A similar theme was presented by Jeremy Shefner of the Barrow Neurological Institute who presented on the reliability of patients and their carers to undertake their own clinical tests in the home and report back using a smartphone app. Their focus was on testing information exchange with health professionals. The trial showed some interesting findings; firstly, that patients and their carers can reliably provide accurate data relating to speech, strength and respiratory function using equipment provided by the clinic and used in the home. Additionally, people with MND valued the fact that they had a direct involvement in their own health assessment saying they felt more aware of their symptoms and progression and therefore more in control.
Having demonstrated data reliability, the Institute’s conclusion was that much more frequent measurements are feasible which should make a trial quicker, provide more data and therefore robust results.
This point was also made by Andrew Geronimo of the Penn State College of Medicine who presented a study on remote testing of respiratory function with a video chat between patient and healthcare professional. With more frequent measures of lung function, non-invasive ventilation, which is effective in prolonging survival. can be introduced at the right time improving a patient’s quality of life and reducing the risk of emergency hospitalisation due to respiratory decline between infrequent clinic appointments.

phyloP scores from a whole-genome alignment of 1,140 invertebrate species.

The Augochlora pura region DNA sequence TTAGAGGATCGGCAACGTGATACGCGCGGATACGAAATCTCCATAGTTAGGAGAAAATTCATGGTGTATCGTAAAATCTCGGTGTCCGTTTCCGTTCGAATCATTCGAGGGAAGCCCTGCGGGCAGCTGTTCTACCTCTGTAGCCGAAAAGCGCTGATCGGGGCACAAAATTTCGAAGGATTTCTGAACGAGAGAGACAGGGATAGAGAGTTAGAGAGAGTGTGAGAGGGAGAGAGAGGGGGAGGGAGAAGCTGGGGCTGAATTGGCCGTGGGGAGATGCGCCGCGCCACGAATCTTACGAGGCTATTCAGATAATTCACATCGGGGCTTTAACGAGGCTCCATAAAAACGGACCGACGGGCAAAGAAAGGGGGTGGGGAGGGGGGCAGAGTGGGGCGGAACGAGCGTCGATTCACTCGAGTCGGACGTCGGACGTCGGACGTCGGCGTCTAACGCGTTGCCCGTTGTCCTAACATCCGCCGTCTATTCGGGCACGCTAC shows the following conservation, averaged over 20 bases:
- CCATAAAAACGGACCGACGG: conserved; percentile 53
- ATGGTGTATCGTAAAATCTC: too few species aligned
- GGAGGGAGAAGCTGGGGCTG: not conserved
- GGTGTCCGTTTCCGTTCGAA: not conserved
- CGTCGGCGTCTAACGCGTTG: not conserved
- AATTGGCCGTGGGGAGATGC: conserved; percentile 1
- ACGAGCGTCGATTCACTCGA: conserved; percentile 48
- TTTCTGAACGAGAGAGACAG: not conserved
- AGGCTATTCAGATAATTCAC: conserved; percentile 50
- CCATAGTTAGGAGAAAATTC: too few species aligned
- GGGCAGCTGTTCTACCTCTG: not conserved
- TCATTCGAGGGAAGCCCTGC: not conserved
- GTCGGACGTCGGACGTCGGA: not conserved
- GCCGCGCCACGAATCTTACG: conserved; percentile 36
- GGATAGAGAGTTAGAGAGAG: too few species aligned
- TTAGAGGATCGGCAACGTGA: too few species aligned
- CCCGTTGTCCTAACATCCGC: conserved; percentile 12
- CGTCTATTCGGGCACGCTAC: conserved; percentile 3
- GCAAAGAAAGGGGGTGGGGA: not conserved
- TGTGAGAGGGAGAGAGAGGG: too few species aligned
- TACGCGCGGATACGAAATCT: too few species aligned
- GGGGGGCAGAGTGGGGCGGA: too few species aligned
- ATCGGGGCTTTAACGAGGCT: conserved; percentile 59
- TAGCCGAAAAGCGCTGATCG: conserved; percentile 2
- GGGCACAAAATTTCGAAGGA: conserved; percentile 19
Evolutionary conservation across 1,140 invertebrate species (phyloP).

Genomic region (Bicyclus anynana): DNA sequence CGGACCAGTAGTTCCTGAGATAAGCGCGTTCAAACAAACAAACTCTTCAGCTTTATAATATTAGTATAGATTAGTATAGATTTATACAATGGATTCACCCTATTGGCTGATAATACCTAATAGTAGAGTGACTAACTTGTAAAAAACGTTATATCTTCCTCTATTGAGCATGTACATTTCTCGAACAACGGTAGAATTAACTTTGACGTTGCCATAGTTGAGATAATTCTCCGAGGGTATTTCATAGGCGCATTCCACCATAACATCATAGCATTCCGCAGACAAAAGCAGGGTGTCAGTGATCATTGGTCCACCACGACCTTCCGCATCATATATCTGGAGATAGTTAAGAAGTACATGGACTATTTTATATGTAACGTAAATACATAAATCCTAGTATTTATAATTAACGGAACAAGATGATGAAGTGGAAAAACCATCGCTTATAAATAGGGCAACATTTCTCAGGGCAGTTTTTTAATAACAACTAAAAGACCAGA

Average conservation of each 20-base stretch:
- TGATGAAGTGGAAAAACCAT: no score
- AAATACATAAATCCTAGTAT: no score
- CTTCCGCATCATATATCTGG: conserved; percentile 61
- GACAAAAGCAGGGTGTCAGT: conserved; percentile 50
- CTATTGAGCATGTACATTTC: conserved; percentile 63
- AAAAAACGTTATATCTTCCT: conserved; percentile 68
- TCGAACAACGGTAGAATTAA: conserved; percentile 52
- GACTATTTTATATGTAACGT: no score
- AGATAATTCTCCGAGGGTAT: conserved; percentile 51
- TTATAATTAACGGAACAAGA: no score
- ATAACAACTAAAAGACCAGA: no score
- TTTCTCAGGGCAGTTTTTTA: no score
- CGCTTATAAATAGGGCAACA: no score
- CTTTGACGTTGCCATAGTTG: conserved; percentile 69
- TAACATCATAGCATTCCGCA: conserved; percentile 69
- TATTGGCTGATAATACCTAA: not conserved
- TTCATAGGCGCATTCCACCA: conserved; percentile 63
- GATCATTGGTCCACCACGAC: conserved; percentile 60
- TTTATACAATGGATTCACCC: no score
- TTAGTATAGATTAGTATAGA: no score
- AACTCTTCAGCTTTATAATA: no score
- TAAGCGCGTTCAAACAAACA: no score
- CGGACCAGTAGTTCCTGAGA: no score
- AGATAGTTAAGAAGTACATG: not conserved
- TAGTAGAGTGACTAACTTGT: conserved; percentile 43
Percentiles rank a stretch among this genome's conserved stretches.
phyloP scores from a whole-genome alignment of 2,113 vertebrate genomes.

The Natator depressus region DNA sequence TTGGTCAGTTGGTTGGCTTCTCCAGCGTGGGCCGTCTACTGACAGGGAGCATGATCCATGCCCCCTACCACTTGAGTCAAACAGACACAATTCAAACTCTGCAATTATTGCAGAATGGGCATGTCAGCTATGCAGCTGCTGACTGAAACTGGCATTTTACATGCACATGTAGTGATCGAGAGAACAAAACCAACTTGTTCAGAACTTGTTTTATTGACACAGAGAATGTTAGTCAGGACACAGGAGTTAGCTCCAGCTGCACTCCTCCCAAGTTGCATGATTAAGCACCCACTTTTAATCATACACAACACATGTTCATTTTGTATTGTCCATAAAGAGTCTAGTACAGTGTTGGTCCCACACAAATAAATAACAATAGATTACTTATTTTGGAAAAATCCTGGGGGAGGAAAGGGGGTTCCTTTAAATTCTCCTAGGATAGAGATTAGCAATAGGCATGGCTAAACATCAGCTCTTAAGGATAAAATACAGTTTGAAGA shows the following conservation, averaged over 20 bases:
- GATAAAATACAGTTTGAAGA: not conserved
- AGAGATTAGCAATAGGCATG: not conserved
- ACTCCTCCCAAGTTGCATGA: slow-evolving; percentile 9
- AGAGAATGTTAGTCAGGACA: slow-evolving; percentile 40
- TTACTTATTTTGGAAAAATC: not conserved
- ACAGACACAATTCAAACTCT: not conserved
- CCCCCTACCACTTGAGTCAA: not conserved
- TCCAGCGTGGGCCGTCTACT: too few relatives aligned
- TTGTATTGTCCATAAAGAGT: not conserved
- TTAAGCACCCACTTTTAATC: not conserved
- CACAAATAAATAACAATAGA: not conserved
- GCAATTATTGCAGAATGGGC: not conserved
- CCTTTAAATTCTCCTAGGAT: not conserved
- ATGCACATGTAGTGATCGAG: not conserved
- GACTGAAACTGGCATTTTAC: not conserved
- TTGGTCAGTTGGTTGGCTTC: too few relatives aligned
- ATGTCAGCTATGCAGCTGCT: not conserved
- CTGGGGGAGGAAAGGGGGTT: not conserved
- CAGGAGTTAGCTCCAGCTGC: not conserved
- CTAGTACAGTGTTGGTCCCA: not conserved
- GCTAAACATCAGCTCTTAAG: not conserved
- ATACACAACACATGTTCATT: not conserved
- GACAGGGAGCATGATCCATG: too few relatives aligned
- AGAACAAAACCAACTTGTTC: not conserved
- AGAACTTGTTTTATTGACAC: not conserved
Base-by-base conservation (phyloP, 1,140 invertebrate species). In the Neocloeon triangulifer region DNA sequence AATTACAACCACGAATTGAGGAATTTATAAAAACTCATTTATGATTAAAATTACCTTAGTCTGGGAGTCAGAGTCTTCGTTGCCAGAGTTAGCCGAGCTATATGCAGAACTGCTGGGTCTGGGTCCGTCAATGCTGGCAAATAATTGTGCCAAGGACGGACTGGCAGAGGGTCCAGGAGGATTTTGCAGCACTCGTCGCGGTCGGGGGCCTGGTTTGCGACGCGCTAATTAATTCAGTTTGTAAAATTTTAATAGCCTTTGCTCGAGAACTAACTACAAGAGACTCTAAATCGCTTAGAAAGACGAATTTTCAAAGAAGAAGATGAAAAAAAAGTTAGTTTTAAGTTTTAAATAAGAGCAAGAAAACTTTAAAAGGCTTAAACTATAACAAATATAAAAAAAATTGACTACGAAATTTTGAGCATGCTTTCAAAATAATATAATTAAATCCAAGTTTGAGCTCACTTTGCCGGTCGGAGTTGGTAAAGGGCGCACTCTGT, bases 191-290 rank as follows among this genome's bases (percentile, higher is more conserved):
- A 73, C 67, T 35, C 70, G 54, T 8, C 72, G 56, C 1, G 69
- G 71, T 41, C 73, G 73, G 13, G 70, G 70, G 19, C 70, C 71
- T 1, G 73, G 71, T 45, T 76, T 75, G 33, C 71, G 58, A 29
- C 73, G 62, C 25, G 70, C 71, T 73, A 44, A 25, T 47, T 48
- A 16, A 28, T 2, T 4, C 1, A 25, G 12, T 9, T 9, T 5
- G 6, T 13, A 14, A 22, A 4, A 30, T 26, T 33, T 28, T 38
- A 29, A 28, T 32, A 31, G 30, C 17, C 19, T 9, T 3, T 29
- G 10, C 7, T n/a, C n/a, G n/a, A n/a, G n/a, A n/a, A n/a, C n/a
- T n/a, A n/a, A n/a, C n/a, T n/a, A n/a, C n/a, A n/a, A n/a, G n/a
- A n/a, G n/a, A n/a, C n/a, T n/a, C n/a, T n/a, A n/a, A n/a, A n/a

Finally, we heard from Phillipa Rewaj of the University of Edinburgh who gave an update on the Speak:Unique voicebank pilot. This was a great way to wrap up the session as it is a tangible example of technology about to translate into a clinical service.
The Speak:Unique pilot, which was part-funded by the MND Association, is different to other voice banking technologies in that the recording time is much shorter than the norm (less than 1 hour of recording is required) and it has the ability to ‘repair’ voices by merging similar voices from volunteers. This is particularly beneficial for people with MND whose voice may have already started to deteriorate by the time they record their voice. Large numbers of Scottish healthy voice donors of different ages, gender and accents have been recorded. These are then combined with the patient voice hence the benefit of a reduced recording time and the ‘voice repair’ element if voice deterioration has already started.
The next steps for Speak:Unique are to expand the voice bank of healthy voices into accents from the rest of the UK, and to work towards the introduction of a clinical service.
So, there’s the whistle-stop tour of technology talks at our 29th annual Symposium. Perhaps we should go back to our touchstone – after all, it is easy to get excited about new technology. But this isn’t tech for the sake of it, all the results had realistic potential to make a tangible and beneficial difference from speeding up clinical trials to improving rates of patient participation, increasing the scope of inclusion for those in different stages of disease progression and perhaps best of all is an example of activity that is set to cross over into a clinical service.
Find out more about the topics discussed in Glasgow on our Periodic table of Symposium at www.mndassociation.org/symplive.